But we should always be ready to ask ourselves a hard question: Why are we praying? Are we doing it because of a desire to commune with our God? I pray over my bowl of granola because I want to thank the Lord for his gift of food at the start of the day. I pray in the evening because I see the ways that I have sinned again and want to seek God’s forgiveness. But then again, I know that sometimes these prayers are empty ‘thank yous’ and empty ‘forgive mes.’

I’m afraid that there are other negative things we could say about our praying, more faults we could find. Just consider how we might neglect prayer outside of the regular times we’re used to. It is good to pray at those expected moments, but where’s the rest of our communion with God? When do we come before him? How often should we?

Consider how many of us make it a priority to stay in close contact with our friends from morning ‘til evening. We’ve got to make sure that we’re always connected. Sending instant messages, posting updates, checking out what people have written to us. It’s probably the first thing that many of us do when we wake up in the morning: check our messages, see who’s been in touch, see what we’ve missed.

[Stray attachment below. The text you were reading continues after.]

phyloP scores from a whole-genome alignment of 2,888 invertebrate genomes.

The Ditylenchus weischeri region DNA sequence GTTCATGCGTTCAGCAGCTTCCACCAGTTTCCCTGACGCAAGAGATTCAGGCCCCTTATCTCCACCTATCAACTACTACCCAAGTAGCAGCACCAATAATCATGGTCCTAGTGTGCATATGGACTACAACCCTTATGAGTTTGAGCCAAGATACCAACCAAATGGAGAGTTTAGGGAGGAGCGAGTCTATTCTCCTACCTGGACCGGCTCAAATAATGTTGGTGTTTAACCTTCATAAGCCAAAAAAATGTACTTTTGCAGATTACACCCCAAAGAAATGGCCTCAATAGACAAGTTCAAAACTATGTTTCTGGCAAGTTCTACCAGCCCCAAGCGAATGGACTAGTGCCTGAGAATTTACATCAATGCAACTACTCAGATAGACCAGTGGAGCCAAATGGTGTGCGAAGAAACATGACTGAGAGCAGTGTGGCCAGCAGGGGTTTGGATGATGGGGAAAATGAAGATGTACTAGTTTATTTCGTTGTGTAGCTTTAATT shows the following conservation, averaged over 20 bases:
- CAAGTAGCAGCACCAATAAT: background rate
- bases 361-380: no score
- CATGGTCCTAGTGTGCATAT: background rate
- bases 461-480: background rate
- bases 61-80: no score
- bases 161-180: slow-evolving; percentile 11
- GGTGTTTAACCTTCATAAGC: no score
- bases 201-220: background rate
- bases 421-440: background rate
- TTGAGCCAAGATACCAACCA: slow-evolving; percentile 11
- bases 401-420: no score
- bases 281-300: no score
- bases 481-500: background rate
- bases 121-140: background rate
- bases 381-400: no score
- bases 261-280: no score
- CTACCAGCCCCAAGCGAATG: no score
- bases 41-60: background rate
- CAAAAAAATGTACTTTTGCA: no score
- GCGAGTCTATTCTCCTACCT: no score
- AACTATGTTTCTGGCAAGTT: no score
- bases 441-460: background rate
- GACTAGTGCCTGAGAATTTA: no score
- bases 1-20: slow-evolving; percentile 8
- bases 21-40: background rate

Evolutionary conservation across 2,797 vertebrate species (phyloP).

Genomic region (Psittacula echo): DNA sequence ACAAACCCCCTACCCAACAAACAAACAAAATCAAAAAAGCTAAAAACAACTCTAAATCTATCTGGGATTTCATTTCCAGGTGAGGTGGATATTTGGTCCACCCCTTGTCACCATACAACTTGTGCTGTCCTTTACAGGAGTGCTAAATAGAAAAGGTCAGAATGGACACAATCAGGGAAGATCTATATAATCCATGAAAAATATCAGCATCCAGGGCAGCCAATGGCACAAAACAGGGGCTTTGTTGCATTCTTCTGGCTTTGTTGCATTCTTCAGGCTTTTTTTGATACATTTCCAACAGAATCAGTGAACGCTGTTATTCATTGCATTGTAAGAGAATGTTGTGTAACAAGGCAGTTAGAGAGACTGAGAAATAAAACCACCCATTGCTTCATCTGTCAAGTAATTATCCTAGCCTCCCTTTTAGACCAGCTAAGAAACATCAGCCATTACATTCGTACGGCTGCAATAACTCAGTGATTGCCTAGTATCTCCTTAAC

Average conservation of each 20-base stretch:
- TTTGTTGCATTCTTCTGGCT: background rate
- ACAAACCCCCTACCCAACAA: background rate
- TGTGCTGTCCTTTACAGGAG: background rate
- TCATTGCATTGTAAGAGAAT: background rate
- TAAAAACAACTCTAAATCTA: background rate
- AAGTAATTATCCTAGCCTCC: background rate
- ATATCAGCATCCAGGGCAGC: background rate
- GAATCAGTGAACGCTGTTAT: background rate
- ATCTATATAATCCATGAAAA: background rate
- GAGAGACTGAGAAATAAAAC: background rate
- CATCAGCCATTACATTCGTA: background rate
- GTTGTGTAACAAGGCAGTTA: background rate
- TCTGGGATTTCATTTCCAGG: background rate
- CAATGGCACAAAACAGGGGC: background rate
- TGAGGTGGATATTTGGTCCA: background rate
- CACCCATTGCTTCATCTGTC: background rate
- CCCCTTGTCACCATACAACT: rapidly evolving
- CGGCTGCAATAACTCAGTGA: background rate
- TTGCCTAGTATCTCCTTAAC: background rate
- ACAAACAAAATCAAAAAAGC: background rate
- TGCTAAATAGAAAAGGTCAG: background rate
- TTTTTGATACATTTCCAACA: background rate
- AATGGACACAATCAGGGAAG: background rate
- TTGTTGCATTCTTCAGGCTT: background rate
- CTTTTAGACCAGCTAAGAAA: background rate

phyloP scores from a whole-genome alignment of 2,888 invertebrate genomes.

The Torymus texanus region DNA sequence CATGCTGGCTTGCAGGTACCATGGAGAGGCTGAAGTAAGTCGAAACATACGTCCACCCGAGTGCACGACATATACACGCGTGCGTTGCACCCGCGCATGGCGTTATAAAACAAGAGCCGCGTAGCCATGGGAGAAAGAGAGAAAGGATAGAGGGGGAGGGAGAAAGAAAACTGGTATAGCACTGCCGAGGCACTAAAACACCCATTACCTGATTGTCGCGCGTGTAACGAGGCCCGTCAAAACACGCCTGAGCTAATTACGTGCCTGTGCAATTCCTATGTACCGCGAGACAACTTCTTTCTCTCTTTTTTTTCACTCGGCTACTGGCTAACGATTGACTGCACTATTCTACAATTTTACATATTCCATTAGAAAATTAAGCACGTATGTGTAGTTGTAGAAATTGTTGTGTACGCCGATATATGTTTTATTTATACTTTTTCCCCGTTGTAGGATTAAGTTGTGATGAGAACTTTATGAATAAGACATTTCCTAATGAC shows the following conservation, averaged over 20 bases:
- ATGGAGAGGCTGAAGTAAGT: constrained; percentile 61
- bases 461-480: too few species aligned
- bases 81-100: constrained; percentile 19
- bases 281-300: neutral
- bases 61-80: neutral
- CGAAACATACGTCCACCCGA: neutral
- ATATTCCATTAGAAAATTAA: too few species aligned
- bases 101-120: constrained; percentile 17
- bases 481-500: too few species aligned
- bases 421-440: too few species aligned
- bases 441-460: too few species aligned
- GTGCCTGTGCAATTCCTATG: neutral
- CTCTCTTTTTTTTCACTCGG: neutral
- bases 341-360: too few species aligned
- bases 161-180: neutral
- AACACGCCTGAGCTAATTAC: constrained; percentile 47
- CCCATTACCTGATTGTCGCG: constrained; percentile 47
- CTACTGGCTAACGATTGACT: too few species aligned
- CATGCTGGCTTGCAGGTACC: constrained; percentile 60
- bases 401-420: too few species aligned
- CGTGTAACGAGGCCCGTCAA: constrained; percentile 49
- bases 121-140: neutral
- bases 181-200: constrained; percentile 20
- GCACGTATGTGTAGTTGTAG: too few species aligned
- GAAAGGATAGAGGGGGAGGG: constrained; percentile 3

But what about our connection to God? Have we kept up communication with him throughout the day? Have we maintained the dialogue with diligence? Or has faded into silence? Sometimes we put God on hold until we have a moment, just before we fall asleep, when really, He should be the first one we want to get in touch with when we wake up in the morning!

In his sermon, Jesus offers a second warning: “And when you pray, do not use vain repetitions as the heathen do. For they think they will be heard for their many words” (v 7). Those listening to Jesus were probably a bit insulted by these words, for He dares to compare the prayers of God’s people with the prayers of pagans!

That’s because whenever they started a prayer, the heathens would recite long lists of gods. It’d be like sending an email to everyone in your contacts—if you called on enough gods, maybe one of them would hear and answer. And so pagans would go on and on, babbling to whomever would listen, hoping something would land on target.